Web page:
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A night at Nuit Blanche, Artists & Models


Yesterday, I took a trip to Toronto for the day. Before heading back to Buffalo, I caught a few projects from Nuit Blanche, the insanely popular all-night art extravaganza that's been an annual event in the city since 2006. The event, which this year included 150 separate art projects and installations, drew thousands of revelers into the streets of downtown Toronto. Some of them came out to see how artists are thinking about and interacting with the city itself, and some came for the party. Either way, art was the impetus, and the spectacle was stunning to behold. 

A few pictures of some installations I saw:

"Top Down," a whimsical, walkable city model by Toronto's BRDGLab:


"Planes," a 1968 "equipment piece" by accomplished choreographer Trisha Brown:


"Moth Maze," an interactive piece involving a film and a maze constructed out of metal barriers in a Richmond Street parking lot, by Oliver Husain:


"White Dwarf," a starkly lit, rotating Death Star-like object made out of bits and pieces of defunct technology, created by An Te Liu and exhibited in a temporary venue in an underground parking garage near Toronto City Hall:


"Flat Space," by Peter Boyer, on Bay Street:


Being in Toronto to catch the first bit of Nuit Blanch meant, regrettably, that I missed out on most of Artists & Models, the more-or-less annual mega-party and fundraiser for Hallwalls Contemporary Arts Center. When I arrived at the Pierce Arrow Building around 12:45 to check out the scene, I found the sizable crowd that was still there in a state of kind of dazed bliss. The talk of the evening was a massive balloon drop (the brainchild of emcee Shasti O'Leary Soudant and collaborators Alice Alexandrescu and Kyle Butler) which was described by at least one artist as an uncommon moment of communal celebration (as, I should add, was a performance by rapper Jack Topht). I wasn't there in time to see it, but my friend Lauren Newkirk Maynard graciously sent along this video of the balloon drop she captured on her iPhone:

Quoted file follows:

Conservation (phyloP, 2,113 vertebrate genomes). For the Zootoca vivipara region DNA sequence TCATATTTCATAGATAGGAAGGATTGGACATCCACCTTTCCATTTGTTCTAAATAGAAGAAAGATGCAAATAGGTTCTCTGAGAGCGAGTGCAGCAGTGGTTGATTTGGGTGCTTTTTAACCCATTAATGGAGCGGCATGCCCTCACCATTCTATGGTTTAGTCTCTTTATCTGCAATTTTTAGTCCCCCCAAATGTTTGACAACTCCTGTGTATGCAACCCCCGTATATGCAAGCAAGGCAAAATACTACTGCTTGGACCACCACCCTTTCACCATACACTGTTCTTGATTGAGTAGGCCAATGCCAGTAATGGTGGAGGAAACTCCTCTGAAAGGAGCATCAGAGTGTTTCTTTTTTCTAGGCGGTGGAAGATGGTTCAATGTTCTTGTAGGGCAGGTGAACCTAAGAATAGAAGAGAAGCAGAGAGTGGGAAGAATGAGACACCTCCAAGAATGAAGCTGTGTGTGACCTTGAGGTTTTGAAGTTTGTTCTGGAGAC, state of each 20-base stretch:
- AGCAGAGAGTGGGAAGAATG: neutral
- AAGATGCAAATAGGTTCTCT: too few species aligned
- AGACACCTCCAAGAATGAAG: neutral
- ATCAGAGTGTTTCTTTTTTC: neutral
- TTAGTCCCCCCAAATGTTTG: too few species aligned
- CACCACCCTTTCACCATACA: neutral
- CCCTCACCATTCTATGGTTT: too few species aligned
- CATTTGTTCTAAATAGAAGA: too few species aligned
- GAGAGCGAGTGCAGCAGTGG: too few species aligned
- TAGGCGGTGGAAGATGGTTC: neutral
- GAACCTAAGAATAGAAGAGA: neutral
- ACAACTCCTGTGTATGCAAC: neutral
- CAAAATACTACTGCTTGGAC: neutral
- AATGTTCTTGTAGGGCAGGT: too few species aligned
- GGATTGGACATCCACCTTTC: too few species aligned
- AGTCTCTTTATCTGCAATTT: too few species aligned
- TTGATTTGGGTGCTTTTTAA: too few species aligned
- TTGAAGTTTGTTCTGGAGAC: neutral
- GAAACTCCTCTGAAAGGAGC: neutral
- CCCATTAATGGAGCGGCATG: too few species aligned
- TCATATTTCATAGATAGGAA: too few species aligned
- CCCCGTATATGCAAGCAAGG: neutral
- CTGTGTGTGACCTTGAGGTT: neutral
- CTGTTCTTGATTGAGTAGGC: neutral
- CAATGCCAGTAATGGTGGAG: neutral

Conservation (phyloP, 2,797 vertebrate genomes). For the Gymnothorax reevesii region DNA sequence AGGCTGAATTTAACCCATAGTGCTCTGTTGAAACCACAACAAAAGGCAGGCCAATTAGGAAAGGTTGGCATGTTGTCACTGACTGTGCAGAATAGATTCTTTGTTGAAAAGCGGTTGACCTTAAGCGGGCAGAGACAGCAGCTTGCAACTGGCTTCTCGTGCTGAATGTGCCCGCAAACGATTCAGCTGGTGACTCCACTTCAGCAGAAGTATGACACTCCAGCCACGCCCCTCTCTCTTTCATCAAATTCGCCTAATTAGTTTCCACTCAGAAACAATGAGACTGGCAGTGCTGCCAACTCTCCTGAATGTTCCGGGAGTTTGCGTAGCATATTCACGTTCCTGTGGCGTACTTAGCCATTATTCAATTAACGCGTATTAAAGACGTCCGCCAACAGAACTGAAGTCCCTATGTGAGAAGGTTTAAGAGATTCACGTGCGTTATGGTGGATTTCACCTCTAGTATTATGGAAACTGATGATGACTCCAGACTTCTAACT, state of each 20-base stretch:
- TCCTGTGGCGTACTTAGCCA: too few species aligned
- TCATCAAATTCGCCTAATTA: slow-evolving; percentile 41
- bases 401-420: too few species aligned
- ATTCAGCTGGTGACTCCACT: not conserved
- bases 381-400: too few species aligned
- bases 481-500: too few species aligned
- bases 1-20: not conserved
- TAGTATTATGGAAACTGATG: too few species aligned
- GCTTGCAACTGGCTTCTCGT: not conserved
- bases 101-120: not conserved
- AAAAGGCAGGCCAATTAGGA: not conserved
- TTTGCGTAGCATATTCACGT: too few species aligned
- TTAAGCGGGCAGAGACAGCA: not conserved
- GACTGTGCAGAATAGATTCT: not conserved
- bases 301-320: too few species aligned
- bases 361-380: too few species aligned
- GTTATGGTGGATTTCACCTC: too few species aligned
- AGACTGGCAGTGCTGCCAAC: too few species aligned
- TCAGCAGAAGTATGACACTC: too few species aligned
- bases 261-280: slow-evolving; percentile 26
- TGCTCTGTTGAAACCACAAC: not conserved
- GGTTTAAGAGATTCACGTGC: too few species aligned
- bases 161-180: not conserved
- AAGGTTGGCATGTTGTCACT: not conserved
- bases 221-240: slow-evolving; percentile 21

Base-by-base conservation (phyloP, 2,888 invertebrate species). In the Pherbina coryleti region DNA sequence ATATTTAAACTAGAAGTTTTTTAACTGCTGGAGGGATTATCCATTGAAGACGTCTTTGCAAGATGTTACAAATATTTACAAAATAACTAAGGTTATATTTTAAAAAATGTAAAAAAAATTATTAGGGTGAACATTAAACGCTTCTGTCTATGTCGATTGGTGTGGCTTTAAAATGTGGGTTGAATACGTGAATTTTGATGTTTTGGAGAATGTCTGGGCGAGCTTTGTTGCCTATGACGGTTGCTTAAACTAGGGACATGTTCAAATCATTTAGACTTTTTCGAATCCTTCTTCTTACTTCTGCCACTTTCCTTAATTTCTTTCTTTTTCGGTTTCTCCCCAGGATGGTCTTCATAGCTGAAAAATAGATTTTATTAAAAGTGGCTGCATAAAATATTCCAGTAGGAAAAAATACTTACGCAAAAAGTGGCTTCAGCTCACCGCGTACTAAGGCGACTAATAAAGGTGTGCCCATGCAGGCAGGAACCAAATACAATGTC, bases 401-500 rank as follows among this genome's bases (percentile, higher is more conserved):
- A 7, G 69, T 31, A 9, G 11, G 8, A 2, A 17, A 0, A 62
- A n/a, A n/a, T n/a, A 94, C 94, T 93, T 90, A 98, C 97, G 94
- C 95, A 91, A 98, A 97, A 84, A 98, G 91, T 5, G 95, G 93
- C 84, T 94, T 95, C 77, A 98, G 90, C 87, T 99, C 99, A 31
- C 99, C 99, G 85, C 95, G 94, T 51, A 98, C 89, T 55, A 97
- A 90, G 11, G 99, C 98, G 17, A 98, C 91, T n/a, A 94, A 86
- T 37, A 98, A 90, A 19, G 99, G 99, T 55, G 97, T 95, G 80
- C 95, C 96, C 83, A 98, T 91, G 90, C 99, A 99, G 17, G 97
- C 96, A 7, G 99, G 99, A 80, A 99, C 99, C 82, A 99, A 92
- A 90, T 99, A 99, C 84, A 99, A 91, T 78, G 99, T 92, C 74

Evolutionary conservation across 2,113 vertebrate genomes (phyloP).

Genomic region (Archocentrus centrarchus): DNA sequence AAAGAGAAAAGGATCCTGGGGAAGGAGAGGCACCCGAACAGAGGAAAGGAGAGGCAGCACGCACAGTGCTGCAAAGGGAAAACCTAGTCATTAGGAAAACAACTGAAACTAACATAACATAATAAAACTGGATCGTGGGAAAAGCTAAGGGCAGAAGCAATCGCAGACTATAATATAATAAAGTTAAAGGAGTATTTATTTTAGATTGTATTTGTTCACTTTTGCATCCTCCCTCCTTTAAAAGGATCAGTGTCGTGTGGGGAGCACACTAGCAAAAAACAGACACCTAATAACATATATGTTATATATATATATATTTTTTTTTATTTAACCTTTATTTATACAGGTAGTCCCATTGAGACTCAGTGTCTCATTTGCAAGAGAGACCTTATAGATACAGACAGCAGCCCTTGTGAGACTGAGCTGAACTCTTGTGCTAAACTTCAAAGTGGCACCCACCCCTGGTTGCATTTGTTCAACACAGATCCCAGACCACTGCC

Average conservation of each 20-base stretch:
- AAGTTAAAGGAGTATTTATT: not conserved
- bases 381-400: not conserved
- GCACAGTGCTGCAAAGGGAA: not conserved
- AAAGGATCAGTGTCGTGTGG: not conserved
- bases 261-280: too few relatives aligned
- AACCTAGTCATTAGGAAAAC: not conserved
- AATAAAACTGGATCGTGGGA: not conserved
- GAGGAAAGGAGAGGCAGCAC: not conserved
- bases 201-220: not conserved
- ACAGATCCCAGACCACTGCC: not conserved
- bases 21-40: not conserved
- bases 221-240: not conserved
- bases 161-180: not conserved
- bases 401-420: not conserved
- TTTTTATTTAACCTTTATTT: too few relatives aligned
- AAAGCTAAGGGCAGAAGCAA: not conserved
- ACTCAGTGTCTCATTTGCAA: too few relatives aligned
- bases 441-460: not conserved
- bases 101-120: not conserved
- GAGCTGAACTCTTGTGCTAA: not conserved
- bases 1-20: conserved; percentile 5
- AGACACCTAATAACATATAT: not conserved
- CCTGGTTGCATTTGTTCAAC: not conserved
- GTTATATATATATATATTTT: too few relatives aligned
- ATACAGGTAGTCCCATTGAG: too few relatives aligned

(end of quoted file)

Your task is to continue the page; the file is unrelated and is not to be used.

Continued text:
I also caught some fun installations, including these:

A performer from Dr. Sketchy's Anti-Art School


A "performative office installation" by Buffalo Lab:


Jody Hanson's project involving an overhead projector, light boxes and rearrangable words printed on transparencies:


A performer from Melanie Aceto Contemporary Dance:


In all, a pretty great night of artgoing on both sides of the border.

--Colin Dabkowski


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